S.K. My moves were simultaneous with changes in my orientation towards methodology. First, it was just about methods, multivariate methods. Social science informatics was something I was asked to teach because of the situation at the faculty - the professor that taught this subject had died unexpectedly and I was the closest one that could step in. So I taught this for about 3 years. Then younger people stepped in and I moved towards political science methodology. I was interested in this combination of theory and methods; to find and use methodology that is suitable for solving certain problems. But as studies developed in different directions – I still teach methodology at the Department of Political Science – more opportunities arose to use new, emerging mixed methods. This was most prominent at the Department of Communication, especially in marketing research. Marketing research is a very open field where you can - I don't want to say experiment - but where you try to catch up with the latest discoveries and trends in methodology. And that is where I feel more at home.
How do you find a balance between teaching and your multiple research projects?
S.K. Most of my life I have been teaching. Research is only a small part of my career. But regarding research, I have worked with very different teams of people. Not just inside social sciences, although I have probably already worked for every research center at the faculty. I have worked with the Humanities faculty, with the Faculty of Arts, with anthropologists, the Faculty of Medicine…at the moment I am working with national specialists at preventing contagious diseases. We are developing a plan to launch certain communication actions to increase the level of vaccination with children. So very different themes. I have never covered a certain field for longer than, say, four years. That is the typical time period for a project.
If you decide to go into teaching, do you have to take certain career steps to get the opportunity to teach in multiple areas as you do? Is there even a career in teaching anymore?
S.K. Ah yes, it is becoming more and more difficult because most universities are becoming research universities, research is seen to be more important than teaching. But still we are all aware that teaching is at the core of what we do. You cannot have a good university or a good department without a good pedagogy. And it's not just about teaching, I am also actually involved in changing the way subjects are taught at our university, in changing programmes and so on. Fifteen years ago, I was in the faculty management team that initiated the Bologna process. I was vice dean for six years, meaning I was still part of the team when we finished with developing teaching in the context of the Bologna reform. Now, for eight years, I have been chair of the university senate accreditation committee for the first and joint MA levels. So it's not just about teaching but one has to study different ways of introducing new methods, new approaches, new contexts of teaching and evaluate teaching processes.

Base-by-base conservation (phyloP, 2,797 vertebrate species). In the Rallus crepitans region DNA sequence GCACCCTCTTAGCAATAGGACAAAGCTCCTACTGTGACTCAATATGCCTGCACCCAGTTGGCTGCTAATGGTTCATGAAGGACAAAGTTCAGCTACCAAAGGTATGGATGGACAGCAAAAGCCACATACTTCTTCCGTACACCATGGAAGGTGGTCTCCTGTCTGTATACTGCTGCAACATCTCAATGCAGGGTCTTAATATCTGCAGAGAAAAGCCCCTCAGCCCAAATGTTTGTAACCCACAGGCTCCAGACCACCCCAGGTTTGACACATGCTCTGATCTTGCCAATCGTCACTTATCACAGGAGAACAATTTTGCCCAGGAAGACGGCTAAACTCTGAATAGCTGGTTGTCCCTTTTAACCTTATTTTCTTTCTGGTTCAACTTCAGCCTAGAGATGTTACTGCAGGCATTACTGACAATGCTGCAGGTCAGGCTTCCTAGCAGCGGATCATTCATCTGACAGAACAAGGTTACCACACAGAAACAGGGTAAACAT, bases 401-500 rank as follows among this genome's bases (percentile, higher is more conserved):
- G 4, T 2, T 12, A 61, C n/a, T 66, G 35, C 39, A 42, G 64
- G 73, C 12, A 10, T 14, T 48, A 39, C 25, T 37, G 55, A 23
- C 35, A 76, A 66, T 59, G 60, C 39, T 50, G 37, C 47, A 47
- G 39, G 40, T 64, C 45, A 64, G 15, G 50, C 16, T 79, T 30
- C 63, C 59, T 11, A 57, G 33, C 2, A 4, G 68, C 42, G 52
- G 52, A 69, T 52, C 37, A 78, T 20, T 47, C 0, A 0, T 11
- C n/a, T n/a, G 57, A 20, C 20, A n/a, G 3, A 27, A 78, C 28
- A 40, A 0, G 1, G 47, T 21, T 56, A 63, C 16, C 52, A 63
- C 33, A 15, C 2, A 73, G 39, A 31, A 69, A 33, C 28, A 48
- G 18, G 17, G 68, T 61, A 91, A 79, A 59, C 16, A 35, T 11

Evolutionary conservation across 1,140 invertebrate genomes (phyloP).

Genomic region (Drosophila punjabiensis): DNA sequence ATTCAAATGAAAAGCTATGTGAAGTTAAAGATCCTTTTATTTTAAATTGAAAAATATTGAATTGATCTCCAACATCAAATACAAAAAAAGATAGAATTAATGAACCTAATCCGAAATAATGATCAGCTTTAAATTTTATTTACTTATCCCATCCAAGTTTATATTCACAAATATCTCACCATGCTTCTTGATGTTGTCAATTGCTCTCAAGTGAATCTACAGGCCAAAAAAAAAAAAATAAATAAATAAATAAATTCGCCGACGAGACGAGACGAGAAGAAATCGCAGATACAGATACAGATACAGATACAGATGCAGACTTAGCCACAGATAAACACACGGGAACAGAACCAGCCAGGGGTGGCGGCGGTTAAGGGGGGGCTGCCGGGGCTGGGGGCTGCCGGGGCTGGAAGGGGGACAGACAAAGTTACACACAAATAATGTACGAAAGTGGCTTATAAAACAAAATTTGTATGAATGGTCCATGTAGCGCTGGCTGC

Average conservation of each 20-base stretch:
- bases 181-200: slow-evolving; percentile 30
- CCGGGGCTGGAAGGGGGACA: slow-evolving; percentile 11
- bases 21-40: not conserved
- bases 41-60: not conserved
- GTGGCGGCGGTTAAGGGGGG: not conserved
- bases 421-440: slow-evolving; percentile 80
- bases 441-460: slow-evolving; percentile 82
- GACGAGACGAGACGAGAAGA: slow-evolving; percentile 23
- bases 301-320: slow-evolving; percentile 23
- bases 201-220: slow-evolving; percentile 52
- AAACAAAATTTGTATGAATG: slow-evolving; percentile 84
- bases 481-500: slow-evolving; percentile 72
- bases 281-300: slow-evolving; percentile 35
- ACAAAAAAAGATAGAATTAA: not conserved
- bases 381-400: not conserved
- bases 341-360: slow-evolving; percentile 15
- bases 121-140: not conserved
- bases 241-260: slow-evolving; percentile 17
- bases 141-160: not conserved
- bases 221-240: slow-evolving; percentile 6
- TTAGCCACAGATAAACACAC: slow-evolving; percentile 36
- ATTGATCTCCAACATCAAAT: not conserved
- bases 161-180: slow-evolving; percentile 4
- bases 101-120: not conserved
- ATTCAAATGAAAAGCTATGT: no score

Do you have a vision?
S.K. We are already working differently with different generations. More and more we depend on e-teaching. But I would still like to keep contact with students. I don't believe it's possible to transform everything into computer mediated communication. There is a part where recorded lessons can come in handy. But definitely not in the evaluation part, definitely not at the end of the teaching process. All my courses are project oriented. Students are working on real life projects in marketing communications and public relations and on parts of research projects in political science. So there is a lot about being in touch with students, there is a lot about students asking questions, answering questions, providing help on different subjects and that cannot be done from a distance.
How do you choose your issues for your research?
S.K. It's a mixture of demand and offer. I don't think there is anything I would not work on. But of course, things that are new attract my interest more than established tracks of research. Now for some years I have been working on coding political manifestos. Not at the core, but how to use the data that has been produced over 30 or 40 years. It started as an applied project but we extended it on our own. Me and my colleague are still looking for new ways to explore, induce the pieces of data and what kind of pieces of information we can add to the databases to find new tracks of research (For more information see the following publications at ScienceDirect and Sage Journals). But this is, at the moment, or for the last four years, not financed. It is something I have found a real interest in.
As a scientist, whether in research or in teaching, do you have a way to measure the impact of your work? And if so, how?
S.K. Not really. Of course we measure feedback from students, we have official evaluation forms, like you have. That's one way how I get feedback and I am satisfied, or not with some (laugh). Because my subjects are project oriented and in the end, students present their projects and they're in touch with the people who practice from companies, that's probably the moment when you can see what you have done in a year.
// Interview: Katrin Bernsdorff / Editing: Theresa Schmitz
Image Credits: © Bamberg Graduate School of Social Sciences